- This time around, the Simpsons have 90 full minutes to save Springfield.
You'll know in the first 10 minutes -- or maybe as soon as the familiar Fox trumpet flourish sounds. We meet the yellow, manic, elastic residents of Springfield -- which is where? -- right in the midst of their family crisis. I'll let the story unfold by itself, but just a few innocuous words: The lure of the doughnut serves as a key plot device; we get the most epic Itchy & Scratchy Show ever; and when President Schwarzenegger says, "I miss Danny DeVito," you'll know why.
The screenplay is credited to 11 writers, including Matt Groening, James L. Brooks, Al Jean, and Mike Scully. (There's no sign of Sam Simon anywhere in the credits.) It's enough to say Homer Simpson has imperiled the existence of his storied hometown, and only Homer Simpson can save it. It's not giving anything away to tell you that Homer plays the fool to Marge's pragmatist, Bart has father issues, Lisa has a crush, and Maggie continues to represent all that is pure and wise.
Reports from early test screenings indicated the film was strong in its first two-thirds and soft in the last section. Only those lucky test screeners will know what, if anything, has changed since then. It is true that the rapid-fire sight gags predominate in the first half or so, but all the trademarks of the show -- including the references, self-references, and meta-references -- ride shotgun to the story throughout the movie's 89 minutes. The filmmakers take aim at the scale and sweep of the Big Summer Movie. But like the show, The Simpsons Movie is strictly whimsical and irreverently moral. Every time it toys with treacle or approaches self-importance, it promptly undermines itself with ruthless efficiency.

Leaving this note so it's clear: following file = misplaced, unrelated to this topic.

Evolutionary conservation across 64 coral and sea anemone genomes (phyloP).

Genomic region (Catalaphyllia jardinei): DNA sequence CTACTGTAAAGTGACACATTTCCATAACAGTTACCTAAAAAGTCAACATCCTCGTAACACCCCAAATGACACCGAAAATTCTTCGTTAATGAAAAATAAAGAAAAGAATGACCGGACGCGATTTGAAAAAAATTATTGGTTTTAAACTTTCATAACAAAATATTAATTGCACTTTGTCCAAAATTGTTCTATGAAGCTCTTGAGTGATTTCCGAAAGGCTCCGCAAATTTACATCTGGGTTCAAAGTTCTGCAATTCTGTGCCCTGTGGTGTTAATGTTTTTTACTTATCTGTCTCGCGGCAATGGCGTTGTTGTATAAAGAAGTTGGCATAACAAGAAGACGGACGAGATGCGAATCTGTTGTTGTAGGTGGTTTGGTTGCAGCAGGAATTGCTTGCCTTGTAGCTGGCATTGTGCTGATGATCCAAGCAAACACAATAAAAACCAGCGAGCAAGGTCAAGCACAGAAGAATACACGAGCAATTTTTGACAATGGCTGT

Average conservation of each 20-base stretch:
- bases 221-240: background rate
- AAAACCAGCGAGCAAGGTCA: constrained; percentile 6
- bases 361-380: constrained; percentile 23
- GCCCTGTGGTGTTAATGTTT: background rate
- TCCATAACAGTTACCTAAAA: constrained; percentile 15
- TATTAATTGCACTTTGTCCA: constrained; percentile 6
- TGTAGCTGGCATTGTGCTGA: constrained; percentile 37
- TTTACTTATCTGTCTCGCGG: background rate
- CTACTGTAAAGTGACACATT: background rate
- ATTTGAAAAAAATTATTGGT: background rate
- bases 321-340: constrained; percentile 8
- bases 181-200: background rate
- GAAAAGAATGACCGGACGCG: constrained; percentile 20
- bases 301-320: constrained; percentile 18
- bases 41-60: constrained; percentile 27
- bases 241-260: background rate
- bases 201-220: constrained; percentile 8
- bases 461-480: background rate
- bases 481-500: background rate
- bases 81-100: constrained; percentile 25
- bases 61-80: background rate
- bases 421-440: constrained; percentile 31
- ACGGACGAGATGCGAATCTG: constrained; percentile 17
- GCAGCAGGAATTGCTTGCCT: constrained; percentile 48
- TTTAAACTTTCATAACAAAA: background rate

According to The Simpsons' extensive -- no, exhaustive -- Wikipedia entry, President George H. W. Bush once promised "to strengthen the American family to make them more like the Waltons and less like the Simpsons." Thankfully that didn't happen. Say what you will about Rupert Murdoch trampling on The Wall Street Journal's editorial independence; at least the News Corporation baron gave Jim Brooks a contract that forbade Fox from interfering with the show's content. Even after 400 episodes, we still enjoy our Fox gags. (In The Simpsons Movie, the obligatory digs come early.)
What works about The Simpsons onscreen is what has always worked about the show: Despite the fact that we're sitting in a movie theater, we still feel like they're in our house. They are us. The only show with more longevity is Gunsmoke, but unlike Dodge City, Springfield is nowhere -- precisely because it's everywhere.